Safety performance of animal confinement floors

Slip, trip, and fall injuries in Finland

Kim O. Kaustell, Tiina E.A. Mattila, Risto Rautiainen

Research output: Contribution to specialist publicationArticle

2 Citations (Scopus)

Abstract

Slip, trip, and fall (STF) injuries are common in agriculture. The aims of this study were to characterize STF injuries and to identify floor-related safety problems that can be reduced or eliminated through building design. Our material consisted of Finnish agricultural injury claim recordsfor the period 1992-2002. The material included 6,414 slip, trip, andfall injuries that occurred in dairy, beef, and swine production and were caused by floor structures. We examined coded information and injury descriptions to identify causes and contributing factors. The performance approach (PA) was used as a framework for discussing findings and their application to building design. PA provides a logic model for building design that considers the needs of workers, animals, and production processes. Nearly half (42%) of agricultural injuries occurred in dairy, beef, and swine production work. Fourteen percent of these injuries were slips, trips, and falls (STF) related to floor structures. More than 450 work years were lost due to disability resulting from these injuries. Many STF injuries occurred in milking (n = 1135), moving feeds (n = 962), and animal transport and care (n = 880). More than half (59%) of STF injuries occurred while carrying or moving a load. STF injury causes included floors, door sills, gutters, curbs, steps, ramps, grates, and contaminants like water, ice, snow, manure, detergent, forage, and hay. Men had a lower STF injury risk compared to women (RR = 0.63, 95% CI: 0.61-0.67). The magnitude and nature of STF injuries suggest that there is a need for improving the safety performance of floors and related structures. Key areas include slip-resistant floorings, effective contamination control, macro structures (elevations, entrances, access ways), and logistics for materials handling and storage spaces.

Original languageEnglish (US)
Pages395-406
Number of pages12
Volume13
No4
Specialist publicationJournal of agricultural safety and health
StatePublished - Nov 1 2007

Fingerprint

Accidental Falls
animal performance
Finland
Animals
Safety
Wounds and Injuries
Beef
Dairies
dairies
beef
Curbs
materials handling
Manures
Detergents
Materials handling
animal care
Snow
animal transport
Agriculture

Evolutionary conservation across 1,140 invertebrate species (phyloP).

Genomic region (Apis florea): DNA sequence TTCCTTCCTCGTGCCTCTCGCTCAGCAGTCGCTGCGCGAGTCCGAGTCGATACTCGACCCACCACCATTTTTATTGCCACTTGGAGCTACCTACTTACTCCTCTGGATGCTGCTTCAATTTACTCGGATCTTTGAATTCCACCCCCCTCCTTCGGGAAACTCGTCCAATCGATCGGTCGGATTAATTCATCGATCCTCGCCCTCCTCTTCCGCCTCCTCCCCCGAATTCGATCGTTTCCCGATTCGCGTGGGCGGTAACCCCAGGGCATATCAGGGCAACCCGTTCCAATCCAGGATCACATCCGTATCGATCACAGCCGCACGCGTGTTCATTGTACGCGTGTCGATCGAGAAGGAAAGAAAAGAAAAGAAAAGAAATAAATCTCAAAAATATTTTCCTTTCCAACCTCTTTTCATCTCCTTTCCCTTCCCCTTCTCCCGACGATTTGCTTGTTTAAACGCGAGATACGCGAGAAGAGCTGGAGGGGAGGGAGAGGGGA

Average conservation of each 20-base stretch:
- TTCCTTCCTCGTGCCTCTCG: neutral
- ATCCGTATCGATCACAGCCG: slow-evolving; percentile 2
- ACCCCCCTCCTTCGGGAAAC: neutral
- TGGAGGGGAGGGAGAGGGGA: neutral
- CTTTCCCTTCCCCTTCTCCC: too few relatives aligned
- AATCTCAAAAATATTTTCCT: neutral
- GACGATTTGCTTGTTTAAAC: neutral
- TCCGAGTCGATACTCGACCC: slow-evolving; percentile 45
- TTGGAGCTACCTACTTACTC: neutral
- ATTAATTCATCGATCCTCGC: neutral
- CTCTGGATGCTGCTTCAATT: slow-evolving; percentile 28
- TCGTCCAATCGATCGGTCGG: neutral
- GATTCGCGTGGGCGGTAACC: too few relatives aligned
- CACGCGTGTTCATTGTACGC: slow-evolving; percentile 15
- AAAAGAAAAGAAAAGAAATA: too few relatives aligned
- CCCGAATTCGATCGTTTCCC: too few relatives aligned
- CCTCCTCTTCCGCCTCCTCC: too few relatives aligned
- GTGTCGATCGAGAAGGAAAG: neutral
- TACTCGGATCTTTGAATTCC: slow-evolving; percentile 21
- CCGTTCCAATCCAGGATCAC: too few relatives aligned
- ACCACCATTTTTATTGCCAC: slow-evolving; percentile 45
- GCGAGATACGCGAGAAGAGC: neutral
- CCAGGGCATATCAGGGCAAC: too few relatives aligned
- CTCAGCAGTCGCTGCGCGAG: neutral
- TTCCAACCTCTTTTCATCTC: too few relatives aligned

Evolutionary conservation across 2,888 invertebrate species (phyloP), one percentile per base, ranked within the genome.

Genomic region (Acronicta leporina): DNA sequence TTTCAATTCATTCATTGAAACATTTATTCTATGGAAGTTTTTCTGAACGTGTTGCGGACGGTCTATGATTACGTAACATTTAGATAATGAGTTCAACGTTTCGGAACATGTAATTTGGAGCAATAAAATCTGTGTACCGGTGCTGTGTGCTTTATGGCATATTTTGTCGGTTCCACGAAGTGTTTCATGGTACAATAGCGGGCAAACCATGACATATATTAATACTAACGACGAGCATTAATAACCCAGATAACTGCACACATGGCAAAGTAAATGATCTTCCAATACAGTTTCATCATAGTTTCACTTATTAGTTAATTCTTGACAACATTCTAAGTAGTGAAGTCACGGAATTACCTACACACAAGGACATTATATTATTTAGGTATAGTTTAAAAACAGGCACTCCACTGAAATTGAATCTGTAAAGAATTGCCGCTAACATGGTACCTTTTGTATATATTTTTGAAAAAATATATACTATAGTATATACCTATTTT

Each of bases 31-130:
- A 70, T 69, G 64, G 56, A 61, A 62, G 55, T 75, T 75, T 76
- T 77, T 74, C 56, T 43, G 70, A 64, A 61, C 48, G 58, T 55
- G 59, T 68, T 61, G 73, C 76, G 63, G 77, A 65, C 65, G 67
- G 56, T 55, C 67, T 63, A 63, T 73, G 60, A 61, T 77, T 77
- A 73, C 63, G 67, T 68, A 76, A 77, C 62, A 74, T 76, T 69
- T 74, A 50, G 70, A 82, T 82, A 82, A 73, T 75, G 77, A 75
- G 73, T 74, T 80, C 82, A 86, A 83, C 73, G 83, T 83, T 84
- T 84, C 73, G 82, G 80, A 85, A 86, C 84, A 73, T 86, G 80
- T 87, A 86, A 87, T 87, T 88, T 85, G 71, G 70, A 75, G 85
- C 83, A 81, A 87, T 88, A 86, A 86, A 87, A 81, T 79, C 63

Ice

Keywords

  • Accident
  • Agriculture
  • Animal confinement
  • Building design
  • Floors
  • Hazard
  • Injury
  • Performance approach
  • Performance evaluation
  • Risk
  • Safety

ASJC Scopus subject areas

  • Safety, Risk, Reliability and Quality
  • Agricultural and Biological Sciences(all)
  • Public Health, Environmental and Occupational Health

Cite this

Safety performance of animal confinement floors : Slip, trip, and fall injuries in Finland. / Kaustell, Kim O.; Mattila, Tiina E.A.; Rautiainen, Risto.

In: Journal of agricultural safety and health, Vol. 13, No. 4, 01.11.2007, p. 395-406.

Research output: Contribution to specialist publicationArticle

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abstract = "Slip, trip, and fall (STF) injuries are common in agriculture. The aims of this study were to characterize STF injuries and to identify floor-related safety problems that can be reduced or eliminated through building design. Our material consisted of Finnish agricultural injury claim recordsfor the period 1992-2002. The material included 6,414 slip, trip, andfall injuries that occurred in dairy, beef, and swine production and were caused by floor structures. We examined coded information and injury descriptions to identify causes and contributing factors. The performance approach (PA) was used as a framework for discussing findings and their application to building design. PA provides a logic model for building design that considers the needs of workers, animals, and production processes. Nearly half (42{\%}) of agricultural injuries occurred in dairy, beef, and swine production work. Fourteen percent of these injuries were slips, trips, and falls (STF) related to floor structures. More than 450 work years were lost due to disability resulting from these injuries. Many STF injuries occurred in milking (n = 1135), moving feeds (n = 962), and animal transport and care (n = 880). More than half (59{\%}) of STF injuries occurred while carrying or moving a load. STF injury causes included floors, door sills, gutters, curbs, steps, ramps, grates, and contaminants like water, ice, snow, manure, detergent, forage, and hay. Men had a lower STF injury risk compared to women (RR = 0.63, 95{\%} CI: 0.61-0.67). The magnitude and nature of STF injuries suggest that there is a need for improving the safety performance of floors and related structures. Key areas include slip-resistant floorings, effective contamination control, macro structures (elevations, entrances, access ways), and logistics for materials handling and storage spaces.",
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